It has average water needs during the growing season.[9][13][19] But wet or damp conditions during the winter may cause the root to rot.[9]

It can be grown in a mixed flower border.[13][22] Due to its shallow roots, the iris prefers a mulch of peat, well decayed leaf mould or similar.[11] The mulch also helps with the frost protection as well.

It can be also grown in containers, in sheltered positions.[14][16] Such as a 30–35 cm wide pot, which is well drained and filled with ericaceous soils.[3][11]

It can be affected by slugs and snails.[9][13]

The stems and dead leaves should be removed after flowering to keep the plant tidy and help it, for next years growth.[11][16][36] The stems should be removed to ground level.[11]

It is found in specialised iris nurseries.[5]

It can be seen growing within the temperate house at Kew.[17]


It can also be propagated by division or by seed growing.[19][25]

The division of the rhizomes should done after flowering,[11] between September and November.[9]

It also can be propagated by stem cuttings. If the cuttings are immersed in water for between 1–2 weeks. The roots will soon emerge and the new plant can be potted, and prepared for the garden later.[11][14] Better results are gained if the water, contains lumps of charcoal.[14]

To propagate from seed, collect seed from the capsules, when ripe and sow the seeds in vented containers, within a cold frame or in unheated greenhouse.[19]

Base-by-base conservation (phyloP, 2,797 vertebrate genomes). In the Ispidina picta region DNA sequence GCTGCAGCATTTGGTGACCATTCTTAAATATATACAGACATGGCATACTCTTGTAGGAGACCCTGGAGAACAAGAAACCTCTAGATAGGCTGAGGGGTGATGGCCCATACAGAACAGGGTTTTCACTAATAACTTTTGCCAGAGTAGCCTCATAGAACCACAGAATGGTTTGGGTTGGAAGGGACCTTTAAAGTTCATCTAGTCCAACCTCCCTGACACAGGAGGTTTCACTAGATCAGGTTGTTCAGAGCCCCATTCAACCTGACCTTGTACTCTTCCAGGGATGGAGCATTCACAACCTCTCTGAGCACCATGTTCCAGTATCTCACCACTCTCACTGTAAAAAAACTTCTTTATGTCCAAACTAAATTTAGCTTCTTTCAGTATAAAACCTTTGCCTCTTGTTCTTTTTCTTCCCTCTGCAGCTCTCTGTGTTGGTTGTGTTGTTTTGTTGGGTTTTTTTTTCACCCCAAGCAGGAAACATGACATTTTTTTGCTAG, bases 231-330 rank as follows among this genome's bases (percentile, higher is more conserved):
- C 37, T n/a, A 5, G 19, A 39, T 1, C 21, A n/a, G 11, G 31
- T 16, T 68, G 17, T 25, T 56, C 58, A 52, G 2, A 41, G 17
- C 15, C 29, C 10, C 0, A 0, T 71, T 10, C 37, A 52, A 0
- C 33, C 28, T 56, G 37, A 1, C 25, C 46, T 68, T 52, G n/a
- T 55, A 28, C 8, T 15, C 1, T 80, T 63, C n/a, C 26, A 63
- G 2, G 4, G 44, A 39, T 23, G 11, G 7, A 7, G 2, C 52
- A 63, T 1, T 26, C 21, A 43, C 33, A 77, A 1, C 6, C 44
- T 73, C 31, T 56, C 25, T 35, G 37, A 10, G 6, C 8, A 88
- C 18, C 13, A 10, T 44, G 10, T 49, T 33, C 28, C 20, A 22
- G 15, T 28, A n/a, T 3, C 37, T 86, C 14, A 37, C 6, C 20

Hybrids and Cultivars[edit]

It has several named cultivars.[28]


  • 'Beccles',[28]
  • 'Chengdu', (height 102 cm, glossy rich green leaves,[37] bluish-lavender petals, with darker purple markings surrounding yellow and white blotches on the crests, in spring,[37] has a slight vanilla aroma)[13][37]
  • 'F1 Hybrid',[28]
  • 'Martyn Rix', (height 85 cm, has blue orchid-like flowers between May and July, shade tolerant)[17][18][38]
  • 'Nobody's Child',[28]
  • 'Nova', (height 60 cm, has pale blue and white flowers between May and June)[39]
  • 'Wattii' (Dykes').[28]


Like many other irises, most parts of the plant are poisonous (rhizome and leaves), if mistakenly ingested can cause stomach pains and vomiting. Also handling the plant may cause a skin irritation or an allergic reaction.[19]


It is used within Yunnan as an ingredient in Chinese herbal medicines.[9][20]

Within the province of Guangxi, the Kam people of 'Gaoxiu Village', use the leaves (of the iris) for healing broken bones and sprains. The leaves are macerated and applied as a poultice, with a splint for supporting and immobilizing the affected area of the body. Plant healer, 'Yang Chang Jun' believes that Iris confusa is among the most valued medicinal plants for treating fractures and sprains.[7] The Kam people, also eat fish that are fed fresh Iris tectorum, as a medicine to treat stomach aches [7]